Yarrow brings folk talent to Gainesville
Published: Thursday, September 1, 2011 at 6:01 a.m.
Last Modified: Tuesday, August 30, 2011 at 3:43 p.m.
In 1962, the folk trio Peter, Paul and Mary released its self-titled first album and its first single, “If I Had a Hammer,” which hit the Billboard Top 10. By the next year, the group joined Martin Luther King Jr. in Selma, Ala., and appeared at the 1963 March on Washington — where King gave his “I Have a Dream” speech and the group sang “If I Had a Hammer” and Bob Dylan’s “Blowin’ in the Wind.”
What: Folksinger from Peter, Paul and Mary performs two concerts
When: 7:30 p.m. today and Friday
Where: Squitieri Studio Theatre, Phillips Center, 315 Hull Road
Info: 392-2787 or www.performingarts.ufl.edu
Participating in the monumental civil rights events would have the popular trio forever associated with social causes, especially Peter Yarrow, the singer/songwriter/guitarist who would later champion a variety of causes including co-organizing the 1969 March on Washington to protest the war in Vietnam, and founding Operation Respect, a group dedicated to prevent bullying, ridicule and violence in schools.
Yarrow, who performs solo today and Friday in the Phillips Center’s Squitieri Studio Theatre, says it was the 1963 March on Washington with King that forever crystallized for him the connection between music and advocacy — that his own gift for music could be used to institute changes in society.
“Prior to that, both Mary (Travers) and I were political and progressive pack rats, but that was just more the way we felt about things,” Yarrow says in a phone interview. “It wasn’t ‘Have you found an activist focus?’ in terms of our participation until the civil rights movement.
“I love the music but what I love about the music had a lot to do with the quality of authenticity that these were not songs that were made to make money. And the fact that I could experience them and share them by carrying on that tradition links directly with the idea of what the ’60s were all about.”
Just two years earlier, Yarrow had been a successful, solo folksinger in New York’s Greenwich Village when his manager, Albert Grossman (who also managed Dylan) suggested the idea of Yarrow performing with a group.
“Together, we looked for partners for me, and independently we discussed Mary, because I saw a picture of her as a young folklore singer and asked Albert about her, and he said ‘Oh yeah, she’d be great if she’d decide to do it.’
“And then I picked up on Noel (Stookey), who was a comedian then in Greenwich Village. He was one of the three great comedians there at the time; one was Woody Allen and the other was Bill Cosby.”
For the group, Stookey used his middle name, “Paul,” rather than his first name, which he would continue to be known as by the others.
After releasing their self-titled first album in 1962, Peter, Paul and Mary won 1962 Grammys for their recording of “If I Had a Hammer” for Best Performance By A Vocal Group and Best Folk Recording — the latter of which they also won the following year for their recording of Dylan’s “Blowin’ in the Wind.”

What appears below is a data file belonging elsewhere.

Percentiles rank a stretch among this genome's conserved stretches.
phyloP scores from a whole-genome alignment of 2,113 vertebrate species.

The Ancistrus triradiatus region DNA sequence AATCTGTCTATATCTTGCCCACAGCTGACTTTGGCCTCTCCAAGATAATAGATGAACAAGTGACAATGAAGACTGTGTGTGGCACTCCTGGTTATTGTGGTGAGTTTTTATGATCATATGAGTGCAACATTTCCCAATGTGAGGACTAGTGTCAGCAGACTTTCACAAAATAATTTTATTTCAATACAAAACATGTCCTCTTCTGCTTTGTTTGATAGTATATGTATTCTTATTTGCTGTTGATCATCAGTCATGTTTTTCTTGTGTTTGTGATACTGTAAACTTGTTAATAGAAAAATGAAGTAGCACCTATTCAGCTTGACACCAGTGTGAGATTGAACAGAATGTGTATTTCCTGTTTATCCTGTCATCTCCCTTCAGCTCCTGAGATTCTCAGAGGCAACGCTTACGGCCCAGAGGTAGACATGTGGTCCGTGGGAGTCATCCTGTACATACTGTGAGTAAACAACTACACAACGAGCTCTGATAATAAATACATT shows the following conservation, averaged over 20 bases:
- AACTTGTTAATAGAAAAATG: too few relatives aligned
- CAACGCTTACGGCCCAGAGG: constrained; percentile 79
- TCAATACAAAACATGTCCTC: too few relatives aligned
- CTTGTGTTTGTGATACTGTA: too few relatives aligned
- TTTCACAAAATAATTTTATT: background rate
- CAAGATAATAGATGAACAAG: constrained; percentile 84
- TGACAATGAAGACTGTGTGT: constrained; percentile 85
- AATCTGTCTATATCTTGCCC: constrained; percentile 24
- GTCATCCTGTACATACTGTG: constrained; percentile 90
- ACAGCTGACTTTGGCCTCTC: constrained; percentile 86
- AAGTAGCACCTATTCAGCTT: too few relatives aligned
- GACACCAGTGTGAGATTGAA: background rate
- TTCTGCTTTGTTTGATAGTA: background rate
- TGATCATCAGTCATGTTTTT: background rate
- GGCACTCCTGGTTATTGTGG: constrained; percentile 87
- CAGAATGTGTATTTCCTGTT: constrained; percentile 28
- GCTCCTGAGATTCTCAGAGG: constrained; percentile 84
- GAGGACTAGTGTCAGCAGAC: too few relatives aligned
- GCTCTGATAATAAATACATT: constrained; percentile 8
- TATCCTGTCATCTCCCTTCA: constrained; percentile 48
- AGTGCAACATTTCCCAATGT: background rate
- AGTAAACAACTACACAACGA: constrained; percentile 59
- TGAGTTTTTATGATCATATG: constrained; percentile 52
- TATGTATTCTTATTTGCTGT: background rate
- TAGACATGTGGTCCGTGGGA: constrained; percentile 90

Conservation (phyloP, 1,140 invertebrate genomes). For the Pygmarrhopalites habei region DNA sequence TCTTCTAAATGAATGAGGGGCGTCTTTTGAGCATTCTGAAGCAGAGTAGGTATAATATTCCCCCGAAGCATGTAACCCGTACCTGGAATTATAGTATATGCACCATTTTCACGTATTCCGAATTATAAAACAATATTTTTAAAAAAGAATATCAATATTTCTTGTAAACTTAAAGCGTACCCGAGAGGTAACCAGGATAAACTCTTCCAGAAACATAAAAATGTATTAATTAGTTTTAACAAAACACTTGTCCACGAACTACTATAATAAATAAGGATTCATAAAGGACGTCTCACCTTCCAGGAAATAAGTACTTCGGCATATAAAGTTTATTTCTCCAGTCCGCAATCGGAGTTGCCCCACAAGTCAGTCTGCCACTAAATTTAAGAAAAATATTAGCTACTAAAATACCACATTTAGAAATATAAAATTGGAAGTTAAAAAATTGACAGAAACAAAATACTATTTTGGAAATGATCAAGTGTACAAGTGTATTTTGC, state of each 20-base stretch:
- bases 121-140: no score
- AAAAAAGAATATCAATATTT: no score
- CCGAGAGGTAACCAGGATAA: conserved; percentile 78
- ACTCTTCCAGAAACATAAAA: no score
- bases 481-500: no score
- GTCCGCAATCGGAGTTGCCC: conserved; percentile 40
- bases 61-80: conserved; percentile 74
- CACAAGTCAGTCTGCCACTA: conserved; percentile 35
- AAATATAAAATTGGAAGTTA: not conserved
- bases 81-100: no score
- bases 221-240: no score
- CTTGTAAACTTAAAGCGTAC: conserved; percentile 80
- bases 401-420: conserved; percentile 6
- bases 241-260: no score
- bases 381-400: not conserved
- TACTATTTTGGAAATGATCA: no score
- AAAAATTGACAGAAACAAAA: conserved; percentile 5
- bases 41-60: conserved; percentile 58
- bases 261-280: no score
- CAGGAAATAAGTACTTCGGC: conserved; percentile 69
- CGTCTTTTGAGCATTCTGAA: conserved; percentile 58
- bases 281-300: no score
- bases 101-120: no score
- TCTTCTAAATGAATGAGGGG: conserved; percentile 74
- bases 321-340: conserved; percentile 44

The trio also produced such hits as the Yarrow-written “Puff (The Magic Dragon),” which hit No. 2 on Billboard’s Top 100 in 1963, and John Denver’s “Leaving on a Jet Plane,” which hit No. 1 in 1969.
“Mary heard it and she just loved it so,” Yarrow says about “Leaving on a Jet Plane.” “She said ‘I want to sing this’ and we said ‘OK.’”
And while “Puff (The Magic Dragon)” became a favorite song for all ages groups around the world, with versions translated into other languages including Spanish, some pundits at the time speculated that the song must have been about drug use, a description that Yarrow still shakes his head about today.
“Newsweek did an article on that and they alleged that ‘Mr. Tambourine Man,’ ‘Lucy in the Sky with Diamonds’ and ‘Puff’ had a subtext of drugs, which was absurb,” he says. “In the case of ‘Puff,’ it was ridiculous, although I would imagine that ‘Mr. Tambourine Man’ is about a trip, you know?”
Needing a break from constant touring and recording, the three members went their separate ways in 1970, though they reunited in 1978 for a concert tour and continued performing in the decades that followed until 2009, when Travers died from complications of leukemia at age 72.
Now 73, Yarrow continues to appear for various causes and perform — sometimes with Stookey — as Yarrow did Monday at a state fair in the state of Washington.
“We like to do it, but we have our individual pursuits,” Yarrow says about performing with his remaining, longtime musical partner. “Mostly my work is about Operation Respect now and that’s very, very important.
“We’re all over the world. We’re in South Africa, Hong Kong and Israel; we’re going to Palestine this coming year. We’re in Ukraine, we’ve been asked to go to Turkey and we’ve been asked to go to Korea.”
Contact Bill Dean at 374-5039 or at firstname.lastname@example.org.
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